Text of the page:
Every industry has its own unique challenges when it comes to the labor market.
But thanks to big data, we are able to identify these issues quickly.
According to a survey by "Wine Opinions" that was commissioned by SevenFifty and "SevenFifty Daily," the beverage alcohol industry has an especially wide gender pay gap.
"The survey revealed that men within the respondent pool make about $13,000 more per year than women or roughly 26 percent more. In an age where Americans are speaking out about pay parity to a degree never before seen, progress on this front remains especially slow within the industry," writes "SevenFifty Daily."
The industry is made of about 47 percent women and this could detour women from staying in this industry.
Not to mention, there is a lot of competition in the labor market today. This has made it especially difficult for restaurants and beverage companies to hire and retain staff.
So this problem needs to be addressed.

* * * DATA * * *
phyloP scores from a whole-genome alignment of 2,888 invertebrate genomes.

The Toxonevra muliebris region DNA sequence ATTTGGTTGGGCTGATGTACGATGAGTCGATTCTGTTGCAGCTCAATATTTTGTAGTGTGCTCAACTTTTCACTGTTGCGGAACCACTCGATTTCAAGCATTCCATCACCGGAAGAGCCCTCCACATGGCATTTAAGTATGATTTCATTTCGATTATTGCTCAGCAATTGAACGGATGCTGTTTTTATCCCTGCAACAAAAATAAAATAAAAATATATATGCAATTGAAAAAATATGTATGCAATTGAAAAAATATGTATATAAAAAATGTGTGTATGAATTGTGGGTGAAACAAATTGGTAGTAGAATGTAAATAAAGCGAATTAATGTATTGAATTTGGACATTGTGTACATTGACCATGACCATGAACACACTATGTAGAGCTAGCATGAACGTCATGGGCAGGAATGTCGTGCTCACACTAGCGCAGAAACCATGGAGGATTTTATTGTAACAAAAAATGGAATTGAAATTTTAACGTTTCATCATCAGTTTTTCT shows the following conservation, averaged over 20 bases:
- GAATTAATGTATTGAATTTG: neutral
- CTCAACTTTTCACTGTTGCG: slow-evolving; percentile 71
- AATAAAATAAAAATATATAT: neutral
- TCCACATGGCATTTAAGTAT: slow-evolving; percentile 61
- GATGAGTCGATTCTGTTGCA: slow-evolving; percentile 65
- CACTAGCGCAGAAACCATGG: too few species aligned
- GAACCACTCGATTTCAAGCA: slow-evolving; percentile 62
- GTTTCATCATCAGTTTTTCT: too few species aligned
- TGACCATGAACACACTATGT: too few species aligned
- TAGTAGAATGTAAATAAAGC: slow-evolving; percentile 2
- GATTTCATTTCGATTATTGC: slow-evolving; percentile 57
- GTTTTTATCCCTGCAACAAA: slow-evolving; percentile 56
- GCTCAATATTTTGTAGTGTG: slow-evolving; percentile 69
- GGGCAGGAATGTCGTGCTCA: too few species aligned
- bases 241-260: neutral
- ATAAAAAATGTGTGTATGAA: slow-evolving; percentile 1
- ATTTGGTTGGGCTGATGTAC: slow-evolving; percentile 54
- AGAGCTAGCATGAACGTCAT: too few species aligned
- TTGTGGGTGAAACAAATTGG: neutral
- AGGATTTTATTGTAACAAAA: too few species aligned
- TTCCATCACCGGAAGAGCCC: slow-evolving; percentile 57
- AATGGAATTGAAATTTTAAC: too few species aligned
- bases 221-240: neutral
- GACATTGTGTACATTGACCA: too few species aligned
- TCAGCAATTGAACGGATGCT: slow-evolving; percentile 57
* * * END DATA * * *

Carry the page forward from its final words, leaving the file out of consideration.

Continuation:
“It is a business imperative to close the gender pay gap, not only to retain good talent and recruit the best, but also to increase employee satisfaction," said Deborah Brenner, founder and CEO of Women of the Vine & Spirits (WOTVS.)
Although the beverage industry employs millions of minorities, there's still a lack of diversity in senior leadership and executive roles, most of these roles are held by white men.
“Companies that win in tomorrow’s economy must have a workforce that looks like their customer base,” said Barkley Stuart, the new chairman of the Wine & Spirits Wholesalers of America (WSWA.) “And they must recognize that a diverse workforce has been proven to benefit not only employee engagement but it also directly contributes to greater success and profitability."
Besides the gender pay gap and racial discrimination, 25 percent of the 3,200 total respondents of the survey said that they are "way overstressed" at their jobs. This is likely because of the many changes in the industry making employees' to-do lists much longer.
“First, there is huge consolidation going on in the alcohol industry at all levels—producer, importer, wholesaler, and retailer. And consolidations result in employee cutbacks as part of the cost-cutting savings promised to investors," said Robert Tobiassen, president of the National Association of Beverage Importers (NABI).
Find out some of the other findings from the survey at "SevenFifty Daily" now.
This survey reveals that is time for the industry to change how it hires. In May, we spoke to Agricole Hospitality brands to see how they manage hiring and staff, what key attributes they are looking for in candidates, and how they retain staff. Listen to the episode of The Barron Report below to learn more.